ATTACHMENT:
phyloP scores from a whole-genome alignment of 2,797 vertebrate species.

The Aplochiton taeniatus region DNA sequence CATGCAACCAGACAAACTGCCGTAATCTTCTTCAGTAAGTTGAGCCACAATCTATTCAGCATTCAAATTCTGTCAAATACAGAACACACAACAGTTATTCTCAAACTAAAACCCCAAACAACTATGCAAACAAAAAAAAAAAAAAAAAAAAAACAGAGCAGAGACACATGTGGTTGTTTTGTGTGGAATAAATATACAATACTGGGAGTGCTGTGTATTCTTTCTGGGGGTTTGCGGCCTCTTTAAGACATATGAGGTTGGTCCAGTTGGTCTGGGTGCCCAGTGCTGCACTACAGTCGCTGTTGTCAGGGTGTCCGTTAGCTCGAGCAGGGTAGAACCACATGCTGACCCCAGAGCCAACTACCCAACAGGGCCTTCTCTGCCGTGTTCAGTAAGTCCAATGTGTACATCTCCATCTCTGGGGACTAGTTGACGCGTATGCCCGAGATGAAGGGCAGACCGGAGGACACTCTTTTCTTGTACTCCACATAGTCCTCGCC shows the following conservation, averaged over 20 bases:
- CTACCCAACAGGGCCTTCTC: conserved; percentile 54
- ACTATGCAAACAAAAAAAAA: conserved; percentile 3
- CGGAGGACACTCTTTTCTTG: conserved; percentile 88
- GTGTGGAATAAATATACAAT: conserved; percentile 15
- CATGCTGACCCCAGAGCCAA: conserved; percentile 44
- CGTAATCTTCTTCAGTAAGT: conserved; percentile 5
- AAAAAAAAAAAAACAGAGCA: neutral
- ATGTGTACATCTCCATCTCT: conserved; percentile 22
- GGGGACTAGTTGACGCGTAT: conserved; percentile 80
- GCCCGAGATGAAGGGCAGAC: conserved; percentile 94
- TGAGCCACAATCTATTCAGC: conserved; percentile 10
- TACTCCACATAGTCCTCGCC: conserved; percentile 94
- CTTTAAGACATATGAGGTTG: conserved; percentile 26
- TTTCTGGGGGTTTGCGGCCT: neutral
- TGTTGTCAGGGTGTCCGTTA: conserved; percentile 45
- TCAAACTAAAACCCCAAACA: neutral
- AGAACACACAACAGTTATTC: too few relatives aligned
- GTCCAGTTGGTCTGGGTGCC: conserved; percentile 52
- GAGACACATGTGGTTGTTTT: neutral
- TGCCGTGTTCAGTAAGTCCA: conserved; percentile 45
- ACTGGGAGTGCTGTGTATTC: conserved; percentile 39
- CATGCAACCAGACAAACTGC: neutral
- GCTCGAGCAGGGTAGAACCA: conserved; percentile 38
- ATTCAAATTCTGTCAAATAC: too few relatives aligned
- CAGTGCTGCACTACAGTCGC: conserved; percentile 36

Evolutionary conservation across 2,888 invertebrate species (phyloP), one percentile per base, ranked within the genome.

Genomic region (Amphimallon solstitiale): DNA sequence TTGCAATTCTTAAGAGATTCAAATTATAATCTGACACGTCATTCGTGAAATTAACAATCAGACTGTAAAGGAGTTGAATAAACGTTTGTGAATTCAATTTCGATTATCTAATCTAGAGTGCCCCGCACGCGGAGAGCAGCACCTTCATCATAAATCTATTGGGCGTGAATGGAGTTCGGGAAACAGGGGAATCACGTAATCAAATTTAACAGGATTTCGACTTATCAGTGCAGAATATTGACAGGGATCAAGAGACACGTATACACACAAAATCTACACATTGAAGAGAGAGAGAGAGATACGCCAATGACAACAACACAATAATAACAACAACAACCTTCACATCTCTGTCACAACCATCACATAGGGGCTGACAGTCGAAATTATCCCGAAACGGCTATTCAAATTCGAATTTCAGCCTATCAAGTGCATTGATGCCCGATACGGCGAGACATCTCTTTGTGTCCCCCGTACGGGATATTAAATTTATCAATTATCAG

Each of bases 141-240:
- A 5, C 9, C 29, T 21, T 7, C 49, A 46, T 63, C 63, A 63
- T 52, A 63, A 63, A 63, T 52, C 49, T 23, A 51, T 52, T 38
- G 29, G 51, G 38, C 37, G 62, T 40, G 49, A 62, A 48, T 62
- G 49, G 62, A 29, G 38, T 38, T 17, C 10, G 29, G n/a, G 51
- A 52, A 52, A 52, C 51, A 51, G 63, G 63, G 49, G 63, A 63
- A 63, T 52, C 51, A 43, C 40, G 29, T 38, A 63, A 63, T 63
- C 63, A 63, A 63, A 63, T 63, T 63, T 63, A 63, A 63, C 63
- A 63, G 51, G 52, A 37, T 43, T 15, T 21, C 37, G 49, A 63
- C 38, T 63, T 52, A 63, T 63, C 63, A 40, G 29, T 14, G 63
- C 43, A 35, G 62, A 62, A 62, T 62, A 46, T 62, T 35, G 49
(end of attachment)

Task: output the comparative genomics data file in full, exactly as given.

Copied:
phyloP scores from a whole-genome alignment of 2,797 vertebrate species.

The Aplochiton taeniatus region DNA sequence CATGCAACCAGACAAACTGCCGTAATCTTCTTCAGTAAGTTGAGCCACAATCTATTCAGCATTCAAATTCTGTCAAATACAGAACACACAACAGTTATTCTCAAACTAAAACCCCAAACAACTATGCAAACAAAAAAAAAAAAAAAAAAAAAACAGAGCAGAGACACATGTGGTTGTTTTGTGTGGAATAAATATACAATACTGGGAGTGCTGTGTATTCTTTCTGGGGGTTTGCGGCCTCTTTAAGACATATGAGGTTGGTCCAGTTGGTCTGGGTGCCCAGTGCTGCACTACAGTCGCTGTTGTCAGGGTGTCCGTTAGCTCGAGCAGGGTAGAACCACATGCTGACCCCAGAGCCAACTACCCAACAGGGCCTTCTCTGCCGTGTTCAGTAAGTCCAATGTGTACATCTCCATCTCTGGGGACTAGTTGACGCGTATGCCCGAGATGAAGGGCAGACCGGAGGACACTCTTTTCTTGTACTCCACATAGTCCTCGCC shows the following conservation, averaged over 20 bases:
- CTACCCAACAGGGCCTTCTC: conserved; percentile 54
- ACTATGCAAACAAAAAAAAA: conserved; percentile 3
- CGGAGGACACTCTTTTCTTG: conserved; percentile 88
- GTGTGGAATAAATATACAAT: conserved; percentile 15
- CATGCTGACCCCAGAGCCAA: conserved; percentile 44
- CGTAATCTTCTTCAGTAAGT: conserved; percentile 5
- AAAAAAAAAAAAACAGAGCA: neutral
- ATGTGTACATCTCCATCTCT: conserved; percentile 22
- GGGGACTAGTTGACGCGTAT: conserved; percentile 80
- GCCCGAGATGAAGGGCAGAC: conserved; percentile 94
- TGAGCCACAATCTATTCAGC: conserved; percentile 10
- TACTCCACATAGTCCTCGCC: conserved; percentile 94
- CTTTAAGACATATGAGGTTG: conserved; percentile 26
- TTTCTGGGGGTTTGCGGCCT: neutral
- TGTTGTCAGGGTGTCCGTTA: conserved; percentile 45
- TCAAACTAAAACCCCAAACA: neutral
- AGAACACACAACAGTTATTC: too few relatives aligned
- GTCCAGTTGGTCTGGGTGCC: conserved; percentile 52
- GAGACACATGTGGTTGTTTT: neutral
- TGCCGTGTTCAGTAAGTCCA: conserved; percentile 45
- ACTGGGAGTGCTGTGTATTC: conserved; percentile 39
- CATGCAACCAGACAAACTGC: neutral
- GCTCGAGCAGGGTAGAACCA: conserved; percentile 38
- ATTCAAATTCTGTCAAATAC: too few relatives aligned
- CAGTGCTGCACTACAGTCGC: conserved; percentile 36

Evolutionary conservation across 2,888 invertebrate species (phyloP), one percentile per base, ranked within the genome.

Genomic region (Amphimallon solstitiale): DNA sequence TTGCAATTCTTAAGAGATTCAAATTATAATCTGACACGTCATTCGTGAAATTAACAATCAGACTGTAAAGGAGTTGAATAAACGTTTGTGAATTCAATTTCGATTATCTAATCTAGAGTGCCCCGCACGCGGAGAGCAGCACCTTCATCATAAATCTATTGGGCGTGAATGGAGTTCGGGAAACAGGGGAATCACGTAATCAAATTTAACAGGATTTCGACTTATCAGTGCAGAATATTGACAGGGATCAAGAGACACGTATACACACAAAATCTACACATTGAAGAGAGAGAGAGAGATACGCCAATGACAACAACACAATAATAACAACAACAACCTTCACATCTCTGTCACAACCATCACATAGGGGCTGACAGTCGAAATTATCCCGAAACGGCTATTCAAATTCGAATTTCAGCCTATCAAGTGCATTGATGCCCGATACGGCGAGACATCTCTTTGTGTCCCCCGTACGGGATATTAAATTTATCAATTATCAG

Each of bases 141-240:
- A 5, C 9, C 29, T 21, T 7, C 49, A 46, T 63, C 63, A 63
- T 52, A 63, A 63, A 63, T 52, C 49, T 23, A 51, T 52, T 38
- G 29, G 51, G 38, C 37, G 62, T 40, G 49, A 62, A 48, T 62
- G 49, G 62, A 29, G 38, T 38, T 17, C 10, G 29, G n/a, G 51
- A 52, A 52, A 52, C 51, A 51, G 63, G 63, G 49, G 63, A 63
- A 63, T 52, C 51, A 43, C 40, G 29, T 38, A 63, A 63, T 63
- C 63, A 63, A 63, A 63, T 63, T 63, T 63, A 63, A 63, C 63
- A 63, G 51, G 52, A 37, T 43, T 15, T 21, C 37, G 49, A 63
- C 38, T 63, T 52, A 63, T 63, C 63, A 40, G 29, T 14, G 63
- C 43, A 35, G 62, A 62, A 62, T 62, A 46, T 62, T 35, G 49